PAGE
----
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No. 60123 H.A. Ivatt

The last of the initial A1 order, Engine Order No. 382, No. 60123 was the tenth member of the class to be built at Doncaster. Its works number was 2040. With Darlington-built No. 60142 also entering service on 10th February 1949, they were the 22nd and 23rd A1s to come into traffic. Of note is that No. 60123 was the first A1 to be shedded at Doncaster. Livery of this plain-chimneyed Pacific was the customary apple green with black and white lining and the nationalised railway’s name carried on the tender in white block capitals. The first working recorded was a down passenger train into Newcastle then a visit to Gateshead shed, both on 16th June.  No. 60123 was probably one of the first Peppercorn A1s to be involved in a serious accident; whilst working a fast goods train on the Lincoln avoiding line the locomotive ran into the back of a slow moving goods train near Coulsdon Road and was derailed, ending up on its side on the embankment.  The date was the 25th October and since the accident only involved goods, rather than passenger trains, no official record seems to have been made.  No-one was seriously injured, although the guard of the slow goods was treated in hospital having survived the demolition of his van and its subsequent destruction by fire!  After only ten months in its original livery, No. 60123 was delivered to Doncaster on November 7th for what was recorded as a ‘light casual repair’ (!) followed by repainting into BR express blue before its release in December. This was the fifth of the 39 A1s delivered new in green to be repainted. A transfer to Grantham shed on 19th March 1950 kept its area of operations on the English section of the East Coast Main Line; No. 60123 was seen at Newcastle on March 25th and at Darlington on 23rd April.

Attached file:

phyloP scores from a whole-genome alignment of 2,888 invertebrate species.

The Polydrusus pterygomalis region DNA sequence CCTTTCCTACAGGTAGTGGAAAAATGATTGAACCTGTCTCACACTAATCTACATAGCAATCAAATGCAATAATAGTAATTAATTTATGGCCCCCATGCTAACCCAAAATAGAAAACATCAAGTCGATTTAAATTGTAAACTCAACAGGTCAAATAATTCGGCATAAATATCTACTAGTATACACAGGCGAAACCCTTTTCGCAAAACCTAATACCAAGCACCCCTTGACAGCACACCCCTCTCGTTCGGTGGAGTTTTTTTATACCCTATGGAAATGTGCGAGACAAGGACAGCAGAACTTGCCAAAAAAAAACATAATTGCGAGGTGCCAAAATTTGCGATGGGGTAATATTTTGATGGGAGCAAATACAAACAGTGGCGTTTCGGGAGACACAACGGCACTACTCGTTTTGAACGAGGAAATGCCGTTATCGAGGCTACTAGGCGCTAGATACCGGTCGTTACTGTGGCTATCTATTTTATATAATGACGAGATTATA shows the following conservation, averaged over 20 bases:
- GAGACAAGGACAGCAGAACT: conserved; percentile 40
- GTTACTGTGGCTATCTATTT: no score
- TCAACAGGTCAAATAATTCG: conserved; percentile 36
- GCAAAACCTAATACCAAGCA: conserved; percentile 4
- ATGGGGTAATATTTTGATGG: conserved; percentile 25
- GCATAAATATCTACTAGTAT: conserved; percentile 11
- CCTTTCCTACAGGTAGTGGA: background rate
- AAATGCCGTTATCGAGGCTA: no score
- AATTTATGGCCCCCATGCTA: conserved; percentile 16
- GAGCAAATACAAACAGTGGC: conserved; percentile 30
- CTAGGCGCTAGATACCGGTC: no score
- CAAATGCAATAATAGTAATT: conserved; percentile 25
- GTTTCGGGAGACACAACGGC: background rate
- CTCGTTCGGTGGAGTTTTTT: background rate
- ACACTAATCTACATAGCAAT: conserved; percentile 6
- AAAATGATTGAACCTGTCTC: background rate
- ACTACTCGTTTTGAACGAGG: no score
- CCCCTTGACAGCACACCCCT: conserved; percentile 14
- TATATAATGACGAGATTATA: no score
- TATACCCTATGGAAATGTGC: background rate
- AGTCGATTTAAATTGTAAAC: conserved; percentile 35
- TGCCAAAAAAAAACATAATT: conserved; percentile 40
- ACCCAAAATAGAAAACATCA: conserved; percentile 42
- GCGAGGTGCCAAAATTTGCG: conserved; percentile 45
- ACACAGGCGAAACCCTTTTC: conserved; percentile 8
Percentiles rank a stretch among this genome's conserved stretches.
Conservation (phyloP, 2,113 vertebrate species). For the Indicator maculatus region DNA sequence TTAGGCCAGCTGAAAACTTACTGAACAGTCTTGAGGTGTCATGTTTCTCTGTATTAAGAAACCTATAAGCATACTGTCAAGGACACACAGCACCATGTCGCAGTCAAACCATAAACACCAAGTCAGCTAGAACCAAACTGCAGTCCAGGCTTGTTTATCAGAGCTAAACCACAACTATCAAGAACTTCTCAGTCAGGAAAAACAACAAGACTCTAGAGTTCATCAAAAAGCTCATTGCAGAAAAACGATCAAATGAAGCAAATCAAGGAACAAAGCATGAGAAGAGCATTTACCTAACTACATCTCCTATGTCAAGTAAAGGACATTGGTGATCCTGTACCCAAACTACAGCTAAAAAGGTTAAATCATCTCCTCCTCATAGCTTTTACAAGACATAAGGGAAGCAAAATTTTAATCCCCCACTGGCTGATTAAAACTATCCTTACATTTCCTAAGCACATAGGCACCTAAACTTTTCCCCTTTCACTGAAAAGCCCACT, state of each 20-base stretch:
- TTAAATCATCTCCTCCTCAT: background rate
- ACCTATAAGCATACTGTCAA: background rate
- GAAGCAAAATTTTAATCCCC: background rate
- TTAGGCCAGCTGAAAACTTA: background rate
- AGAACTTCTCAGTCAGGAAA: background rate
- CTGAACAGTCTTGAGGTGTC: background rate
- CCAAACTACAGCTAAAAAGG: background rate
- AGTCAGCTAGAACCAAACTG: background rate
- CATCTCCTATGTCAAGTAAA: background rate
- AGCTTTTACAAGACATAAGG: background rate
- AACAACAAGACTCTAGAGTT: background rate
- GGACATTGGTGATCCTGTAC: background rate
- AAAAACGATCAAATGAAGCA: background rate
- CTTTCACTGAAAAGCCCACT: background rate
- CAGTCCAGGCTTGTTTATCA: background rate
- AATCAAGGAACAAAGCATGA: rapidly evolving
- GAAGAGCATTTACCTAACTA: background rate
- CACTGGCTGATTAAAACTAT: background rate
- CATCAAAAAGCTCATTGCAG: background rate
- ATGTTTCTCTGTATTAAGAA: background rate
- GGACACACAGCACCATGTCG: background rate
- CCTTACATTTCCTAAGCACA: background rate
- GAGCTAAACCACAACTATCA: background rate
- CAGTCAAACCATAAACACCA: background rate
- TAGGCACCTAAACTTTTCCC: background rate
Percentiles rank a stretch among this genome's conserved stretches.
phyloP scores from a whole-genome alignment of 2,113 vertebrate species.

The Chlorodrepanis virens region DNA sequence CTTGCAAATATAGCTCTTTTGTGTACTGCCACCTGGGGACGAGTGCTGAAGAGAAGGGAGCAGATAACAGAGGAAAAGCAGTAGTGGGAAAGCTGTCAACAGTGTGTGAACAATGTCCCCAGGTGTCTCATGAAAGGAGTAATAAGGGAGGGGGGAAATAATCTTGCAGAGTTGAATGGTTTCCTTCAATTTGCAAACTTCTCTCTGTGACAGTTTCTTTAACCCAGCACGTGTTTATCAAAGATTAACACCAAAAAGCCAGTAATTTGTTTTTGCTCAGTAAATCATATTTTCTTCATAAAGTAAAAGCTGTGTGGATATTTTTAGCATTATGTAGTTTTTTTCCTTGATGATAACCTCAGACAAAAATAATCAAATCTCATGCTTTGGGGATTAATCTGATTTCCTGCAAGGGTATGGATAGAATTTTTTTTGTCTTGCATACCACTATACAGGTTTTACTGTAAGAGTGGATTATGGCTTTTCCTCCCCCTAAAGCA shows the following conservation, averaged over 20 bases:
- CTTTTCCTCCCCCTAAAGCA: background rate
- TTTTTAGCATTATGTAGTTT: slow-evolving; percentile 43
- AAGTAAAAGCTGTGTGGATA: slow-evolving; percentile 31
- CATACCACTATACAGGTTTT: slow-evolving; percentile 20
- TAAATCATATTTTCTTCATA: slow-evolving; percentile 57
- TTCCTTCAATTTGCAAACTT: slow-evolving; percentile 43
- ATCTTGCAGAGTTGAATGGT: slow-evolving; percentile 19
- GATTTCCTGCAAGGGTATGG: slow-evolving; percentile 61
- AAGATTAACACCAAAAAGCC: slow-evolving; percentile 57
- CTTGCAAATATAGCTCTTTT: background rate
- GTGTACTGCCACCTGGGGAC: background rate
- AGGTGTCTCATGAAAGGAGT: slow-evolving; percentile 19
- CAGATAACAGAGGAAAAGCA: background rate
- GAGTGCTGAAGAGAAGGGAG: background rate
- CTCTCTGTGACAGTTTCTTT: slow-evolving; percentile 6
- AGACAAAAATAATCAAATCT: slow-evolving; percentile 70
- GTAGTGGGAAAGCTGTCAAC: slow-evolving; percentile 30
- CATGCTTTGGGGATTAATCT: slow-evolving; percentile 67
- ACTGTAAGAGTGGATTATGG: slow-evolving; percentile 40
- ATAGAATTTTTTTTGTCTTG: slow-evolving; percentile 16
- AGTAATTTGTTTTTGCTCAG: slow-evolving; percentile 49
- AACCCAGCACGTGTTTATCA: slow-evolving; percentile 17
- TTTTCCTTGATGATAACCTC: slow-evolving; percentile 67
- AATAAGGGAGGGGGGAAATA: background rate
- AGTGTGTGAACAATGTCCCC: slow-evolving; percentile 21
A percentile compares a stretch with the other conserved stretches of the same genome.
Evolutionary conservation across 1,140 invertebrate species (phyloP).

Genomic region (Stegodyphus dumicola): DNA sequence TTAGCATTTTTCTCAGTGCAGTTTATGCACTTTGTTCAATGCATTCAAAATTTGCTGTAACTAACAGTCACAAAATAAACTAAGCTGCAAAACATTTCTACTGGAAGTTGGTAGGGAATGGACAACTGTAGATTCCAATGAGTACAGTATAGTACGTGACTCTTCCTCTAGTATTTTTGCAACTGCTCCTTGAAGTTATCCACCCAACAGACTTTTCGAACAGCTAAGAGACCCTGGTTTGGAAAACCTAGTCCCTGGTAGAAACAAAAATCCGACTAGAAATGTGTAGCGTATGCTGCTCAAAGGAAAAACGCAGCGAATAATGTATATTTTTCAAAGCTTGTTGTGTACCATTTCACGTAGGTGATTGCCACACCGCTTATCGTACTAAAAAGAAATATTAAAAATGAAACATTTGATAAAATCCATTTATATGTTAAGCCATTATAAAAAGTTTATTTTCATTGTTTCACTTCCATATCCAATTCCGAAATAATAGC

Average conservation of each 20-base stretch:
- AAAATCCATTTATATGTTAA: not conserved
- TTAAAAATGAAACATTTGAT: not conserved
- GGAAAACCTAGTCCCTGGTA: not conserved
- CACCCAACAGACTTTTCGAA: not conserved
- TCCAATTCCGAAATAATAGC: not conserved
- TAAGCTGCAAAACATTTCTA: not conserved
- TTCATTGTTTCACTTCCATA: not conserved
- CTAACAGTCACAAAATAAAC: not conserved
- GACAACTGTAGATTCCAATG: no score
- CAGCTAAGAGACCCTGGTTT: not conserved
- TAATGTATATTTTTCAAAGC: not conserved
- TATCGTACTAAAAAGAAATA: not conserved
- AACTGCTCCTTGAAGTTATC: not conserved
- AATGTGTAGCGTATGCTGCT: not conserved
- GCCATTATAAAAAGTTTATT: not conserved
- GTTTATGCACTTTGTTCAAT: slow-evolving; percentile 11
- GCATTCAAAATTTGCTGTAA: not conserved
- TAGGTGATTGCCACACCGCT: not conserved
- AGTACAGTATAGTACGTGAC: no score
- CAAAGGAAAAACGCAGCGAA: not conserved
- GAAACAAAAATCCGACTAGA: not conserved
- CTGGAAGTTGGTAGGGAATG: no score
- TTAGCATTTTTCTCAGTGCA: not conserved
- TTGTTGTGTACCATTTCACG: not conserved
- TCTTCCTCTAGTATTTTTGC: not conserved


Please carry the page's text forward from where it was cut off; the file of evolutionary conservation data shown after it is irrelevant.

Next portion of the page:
No. 60123 lies on its side at Lincoln on 25th October 1952 - Stephen Williams

A transfer to Copley Hill shed on 4th June shifted No. 60123’s operations to Yorkshire and the lower section of the main line. In fact, it was to remain a Yorkshire-based engine for the rest of its life. Naming in July as H. A. Ivatt commemorated an eminent Great Northern Railway CME, one of three from that railway carried by A1s and one of half a dozen class members named after East Coast engineers. This locomotive was among the earlier A1s to be named with another six so treated that month while another nine had been named earlier. A special train was the return ‘Ivatt Atlantic’ special to King’s Cross which on its outward trip was hauled by the last Ivatt 4-4-2 on its final run, No. 62822, on 26th November; unfortunately, an extra fast schedule was spoiled by an over-heated axlebox on a restaurant kitchen car, causing a considerably delayed arrival with No. 60123 at the terminus. Other changes were the fitting of a lipped chimney and the removal of the Flaman speed recorder.